2. The system of claim 1, wherein the aeration zone comprises a first portion over the top section of the initial treatment zone.

3. The system of claim 2, wherein the aeration zone comprises a second portion above the polishing zone extending from the first end to the second end thereof.

4. The system of claim 3, wherein the first portion of the aeration zone has an air inlet in fluid communication with the atmosphere.

5. The system of claim 1, wherein the initial treatment zone has a plan-view surface area sized to allow a hydraulic load rate lower than about 700 L/m2/day.

6. The system of claim 5, wherein the polishing zone has a width sized to allow a linear loading rate between about 100 L/m/day and about 350 L/m/day.

7. The system of claim 6, wherein the polishing zone has: a length between about 5 m and about 15 m; and a depth between about 20 cm and about 50 cm.

8. The system of claim 7, wherein the length is about 10 m and the depth is about 30 cm.

9. The system of claim 7, wherein the polishing zone further comprises an upper gas-saturated region in contact with the aeration zone and the aeration zone is sized to allow a total air hold-up within the aeration zone and the upper gas-saturated region of at least about 1 m3.

10. The system of claim 1, wherein the bottom floor has a downhill slope toward the second end from about 2% to about 8% grade.

11. The system of claim 10, wherein the bottom floor comprises an impermeable membrane.

12. The system of claim 1, wherein the aeration zone is composed of a coarse packing material coarser than the filtering material of the polishing zone, or hollow bodies in fluid communication with the polishing zone or a combination thereof.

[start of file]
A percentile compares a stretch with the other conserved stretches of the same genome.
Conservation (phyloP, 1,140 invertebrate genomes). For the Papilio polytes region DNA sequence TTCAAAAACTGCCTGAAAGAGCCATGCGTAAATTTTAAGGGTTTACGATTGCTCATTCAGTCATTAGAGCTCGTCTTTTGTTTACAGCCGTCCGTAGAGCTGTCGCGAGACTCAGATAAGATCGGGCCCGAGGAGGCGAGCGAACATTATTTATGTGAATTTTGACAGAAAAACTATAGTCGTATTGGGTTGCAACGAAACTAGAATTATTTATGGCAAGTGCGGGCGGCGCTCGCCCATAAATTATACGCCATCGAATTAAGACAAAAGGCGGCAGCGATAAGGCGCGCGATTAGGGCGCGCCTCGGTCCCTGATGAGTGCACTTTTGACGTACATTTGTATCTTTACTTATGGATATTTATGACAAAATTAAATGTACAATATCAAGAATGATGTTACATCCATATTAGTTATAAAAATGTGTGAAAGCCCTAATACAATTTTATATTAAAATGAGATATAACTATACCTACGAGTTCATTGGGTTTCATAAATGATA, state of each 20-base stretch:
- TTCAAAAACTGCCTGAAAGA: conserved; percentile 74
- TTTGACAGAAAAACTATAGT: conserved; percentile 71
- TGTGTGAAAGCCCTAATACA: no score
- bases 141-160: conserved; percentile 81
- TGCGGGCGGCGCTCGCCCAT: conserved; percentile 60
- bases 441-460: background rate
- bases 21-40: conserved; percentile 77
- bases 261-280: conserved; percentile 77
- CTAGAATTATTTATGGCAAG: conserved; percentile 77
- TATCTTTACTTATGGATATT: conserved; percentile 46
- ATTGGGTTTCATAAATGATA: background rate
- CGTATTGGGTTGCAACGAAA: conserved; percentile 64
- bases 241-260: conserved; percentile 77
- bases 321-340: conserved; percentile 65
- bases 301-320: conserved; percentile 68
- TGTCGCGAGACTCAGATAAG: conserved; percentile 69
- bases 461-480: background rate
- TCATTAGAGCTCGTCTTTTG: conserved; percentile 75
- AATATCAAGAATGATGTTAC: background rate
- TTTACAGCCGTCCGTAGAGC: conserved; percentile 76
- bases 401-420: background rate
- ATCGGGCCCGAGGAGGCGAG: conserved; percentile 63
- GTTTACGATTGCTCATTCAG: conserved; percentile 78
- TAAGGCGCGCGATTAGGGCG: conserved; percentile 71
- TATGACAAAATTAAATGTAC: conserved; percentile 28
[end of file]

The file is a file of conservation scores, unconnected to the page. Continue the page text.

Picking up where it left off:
13. The system of claim 12, wherein the coarse packing material is gravel.

14. The system of claim 12, wherein the hollow bodies comprise perforated pipes, half pipes or infiltration chamber, or a combination thereof.

15. The system of claim 1, wherein the filtering material of the initial treatment zone is the same as the filtering material of the polishing zone, and the polishing zone with the initial treatment zone constitute a single packed mass.

16. The system of claim 15, wherein the filtering material comprises particles having an effective diameter of at least about 0.15 and a uniformity coefficient of at least about 2.5.

17. The system of claim 16, wherein the particles of the filtering material have an effective diameter of at most about 0.5 and a uniformity coefficient of at most about 5.

18. The system of claim 17, wherein the particles of the filtering material have an effective diameter of about 0.2 to about 0.3 and a uniformity coefficient of about 3.2 to about 3.7.